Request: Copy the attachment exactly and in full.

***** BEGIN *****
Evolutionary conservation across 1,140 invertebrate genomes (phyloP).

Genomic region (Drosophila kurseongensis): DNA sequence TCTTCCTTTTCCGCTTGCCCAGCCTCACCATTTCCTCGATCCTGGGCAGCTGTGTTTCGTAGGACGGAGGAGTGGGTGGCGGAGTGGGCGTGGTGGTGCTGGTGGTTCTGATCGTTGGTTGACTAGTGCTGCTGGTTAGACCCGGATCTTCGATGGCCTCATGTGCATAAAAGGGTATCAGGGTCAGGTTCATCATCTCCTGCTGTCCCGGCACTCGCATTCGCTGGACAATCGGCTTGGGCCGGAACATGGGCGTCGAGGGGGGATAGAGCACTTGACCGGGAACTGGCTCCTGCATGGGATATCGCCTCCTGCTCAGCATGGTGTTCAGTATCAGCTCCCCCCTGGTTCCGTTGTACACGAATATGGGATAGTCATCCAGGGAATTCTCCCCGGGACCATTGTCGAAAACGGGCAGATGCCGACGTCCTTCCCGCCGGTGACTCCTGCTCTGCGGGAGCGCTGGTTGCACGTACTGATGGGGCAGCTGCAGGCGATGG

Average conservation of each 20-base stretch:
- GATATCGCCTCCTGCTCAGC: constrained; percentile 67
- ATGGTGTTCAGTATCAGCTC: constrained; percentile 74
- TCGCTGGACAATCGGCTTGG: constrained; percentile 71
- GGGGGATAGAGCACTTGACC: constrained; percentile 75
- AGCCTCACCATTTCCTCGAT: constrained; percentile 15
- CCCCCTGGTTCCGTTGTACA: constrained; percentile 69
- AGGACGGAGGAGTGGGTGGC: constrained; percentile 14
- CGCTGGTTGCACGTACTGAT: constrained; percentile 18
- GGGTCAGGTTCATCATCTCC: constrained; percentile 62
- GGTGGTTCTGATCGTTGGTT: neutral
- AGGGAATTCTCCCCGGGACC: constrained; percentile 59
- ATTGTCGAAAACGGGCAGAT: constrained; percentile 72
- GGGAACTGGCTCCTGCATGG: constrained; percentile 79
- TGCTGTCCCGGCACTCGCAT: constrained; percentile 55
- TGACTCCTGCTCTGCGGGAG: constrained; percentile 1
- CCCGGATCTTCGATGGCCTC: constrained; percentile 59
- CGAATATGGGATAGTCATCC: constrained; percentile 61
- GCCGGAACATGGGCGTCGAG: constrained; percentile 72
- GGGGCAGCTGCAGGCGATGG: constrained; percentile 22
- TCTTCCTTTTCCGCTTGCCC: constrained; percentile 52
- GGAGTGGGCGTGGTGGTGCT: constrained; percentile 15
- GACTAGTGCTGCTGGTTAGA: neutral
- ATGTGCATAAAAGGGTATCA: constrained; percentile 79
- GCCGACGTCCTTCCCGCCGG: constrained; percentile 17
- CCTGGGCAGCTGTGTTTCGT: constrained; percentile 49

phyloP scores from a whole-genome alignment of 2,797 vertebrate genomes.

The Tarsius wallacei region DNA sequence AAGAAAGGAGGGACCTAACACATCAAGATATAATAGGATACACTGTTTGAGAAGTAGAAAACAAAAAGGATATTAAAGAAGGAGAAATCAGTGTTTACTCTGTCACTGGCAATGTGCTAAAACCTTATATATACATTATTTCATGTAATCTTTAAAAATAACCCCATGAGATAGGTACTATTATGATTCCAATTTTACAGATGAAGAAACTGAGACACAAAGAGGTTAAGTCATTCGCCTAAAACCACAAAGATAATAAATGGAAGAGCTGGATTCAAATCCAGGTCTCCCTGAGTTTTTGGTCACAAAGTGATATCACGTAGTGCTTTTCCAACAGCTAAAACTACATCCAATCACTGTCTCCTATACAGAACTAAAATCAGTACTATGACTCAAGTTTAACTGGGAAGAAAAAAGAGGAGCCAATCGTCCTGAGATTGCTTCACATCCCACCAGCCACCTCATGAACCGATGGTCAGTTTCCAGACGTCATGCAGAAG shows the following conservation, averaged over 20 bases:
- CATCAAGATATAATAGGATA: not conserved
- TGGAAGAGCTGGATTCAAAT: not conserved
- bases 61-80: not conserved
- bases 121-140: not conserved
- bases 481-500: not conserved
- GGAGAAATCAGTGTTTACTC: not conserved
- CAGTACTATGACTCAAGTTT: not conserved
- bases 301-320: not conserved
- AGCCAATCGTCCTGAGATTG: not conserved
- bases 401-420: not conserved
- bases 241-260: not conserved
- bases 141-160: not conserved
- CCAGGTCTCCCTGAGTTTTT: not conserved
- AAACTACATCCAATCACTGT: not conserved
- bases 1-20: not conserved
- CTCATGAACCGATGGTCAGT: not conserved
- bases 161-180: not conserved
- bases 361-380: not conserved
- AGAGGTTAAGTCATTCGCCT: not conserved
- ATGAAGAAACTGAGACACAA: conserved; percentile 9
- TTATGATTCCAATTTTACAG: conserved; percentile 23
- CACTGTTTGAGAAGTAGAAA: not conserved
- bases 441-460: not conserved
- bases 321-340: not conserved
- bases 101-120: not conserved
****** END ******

Evolutionary conservation across 1,140 invertebrate genomes (phyloP).

Genomic region (Drosophila kurseongensis): DNA sequence TCTTCCTTTTCCGCTTGCCCAGCCTCACCATTTCCTCGATCCTGGGCAGCTGTGTTTCGTAGGACGGAGGAGTGGGTGGCGGAGTGGGCGTGGTGGTGCTGGTGGTTCTGATCGTTGGTTGACTAGTGCTGCTGGTTAGACCCGGATCTTCGATGGCCTCATGTGCATAAAAGGGTATCAGGGTCAGGTTCATCATCTCCTGCTGTCCCGGCACTCGCATTCGCTGGACAATCGGCTTGGGCCGGAACATGGGCGTCGAGGGGGGATAGAGCACTTGACCGGGAACTGGCTCCTGCATGGGATATCGCCTCCTGCTCAGCATGGTGTTCAGTATCAGCTCCCCCCTGGTTCCGTTGTACACGAATATGGGATAGTCATCCAGGGAATTCTCCCCGGGACCATTGTCGAAAACGGGCAGATGCCGACGTCCTTCCCGCCGGTGACTCCTGCTCTGCGGGAGCGCTGGTTGCACGTACTGATGGGGCAGCTGCAGGCGATGG

Average conservation of each 20-base stretch:
- GATATCGCCTCCTGCTCAGC: constrained; percentile 67
- ATGGTGTTCAGTATCAGCTC: constrained; percentile 74
- TCGCTGGACAATCGGCTTGG: constrained; percentile 71
- GGGGGATAGAGCACTTGACC: constrained; percentile 75
- AGCCTCACCATTTCCTCGAT: constrained; percentile 15
- CCCCCTGGTTCCGTTGTACA: constrained; percentile 69
- AGGACGGAGGAGTGGGTGGC: constrained; percentile 14
- CGCTGGTTGCACGTACTGAT: constrained; percentile 18
- GGGTCAGGTTCATCATCTCC: constrained; percentile 62
- GGTGGTTCTGATCGTTGGTT: neutral
- AGGGAATTCTCCCCGGGACC: constrained; percentile 59
- ATTGTCGAAAACGGGCAGAT: constrained; percentile 72
- GGGAACTGGCTCCTGCATGG: constrained; percentile 79
- TGCTGTCCCGGCACTCGCAT: constrained; percentile 55
- TGACTCCTGCTCTGCGGGAG: constrained; percentile 1
- CCCGGATCTTCGATGGCCTC: constrained; percentile 59
- CGAATATGGGATAGTCATCC: constrained; percentile 61
- GCCGGAACATGGGCGTCGAG: constrained; percentile 72
- GGGGCAGCTGCAGGCGATGG: constrained; percentile 22
- TCTTCCTTTTCCGCTTGCCC: constrained; percentile 52
- GGAGTGGGCGTGGTGGTGCT: constrained; percentile 15
- GACTAGTGCTGCTGGTTAGA: neutral
- ATGTGCATAAAAGGGTATCA: constrained; percentile 79
- GCCGACGTCCTTCCCGCCGG: constrained; percentile 17
- CCTGGGCAGCTGTGTTTCGT: constrained; percentile 49

phyloP scores from a whole-genome alignment of 2,797 vertebrate genomes.

The Tarsius wallacei region DNA sequence AAGAAAGGAGGGACCTAACACATCAAGATATAATAGGATACACTGTTTGAGAAGTAGAAAACAAAAAGGATATTAAAGAAGGAGAAATCAGTGTTTACTCTGTCACTGGCAATGTGCTAAAACCTTATATATACATTATTTCATGTAATCTTTAAAAATAACCCCATGAGATAGGTACTATTATGATTCCAATTTTACAGATGAAGAAACTGAGACACAAAGAGGTTAAGTCATTCGCCTAAAACCACAAAGATAATAAATGGAAGAGCTGGATTCAAATCCAGGTCTCCCTGAGTTTTTGGTCACAAAGTGATATCACGTAGTGCTTTTCCAACAGCTAAAACTACATCCAATCACTGTCTCCTATACAGAACTAAAATCAGTACTATGACTCAAGTTTAACTGGGAAGAAAAAAGAGGAGCCAATCGTCCTGAGATTGCTTCACATCCCACCAGCCACCTCATGAACCGATGGTCAGTTTCCAGACGTCATGCAGAAG shows the following conservation, averaged over 20 bases:
- CATCAAGATATAATAGGATA: not conserved
- TGGAAGAGCTGGATTCAAAT: not conserved
- bases 61-80: not conserved
- bases 121-140: not conserved
- bases 481-500: not conserved
- GGAGAAATCAGTGTTTACTC: not conserved
- CAGTACTATGACTCAAGTTT: not conserved
- bases 301-320: not conserved
- AGCCAATCGTCCTGAGATTG: not conserved
- bases 401-420: not conserved
- bases 241-260: not conserved
- bases 141-160: not conserved
- CCAGGTCTCCCTGAGTTTTT: not conserved
- AAACTACATCCAATCACTGT: not conserved
- bases 1-20: not conserved
- CTCATGAACCGATGGTCAGT: not conserved
- bases 161-180: not conserved
- bases 361-380: not conserved
- AGAGGTTAAGTCATTCGCCT: not conserved
- ATGAAGAAACTGAGACACAA: conserved; percentile 9
- TTATGATTCCAATTTTACAG: conserved; percentile 23
- CACTGTTTGAGAAGTAGAAA: not conserved
- bases 441-460: not conserved
- bases 321-340: not conserved
- bases 101-120: not conserved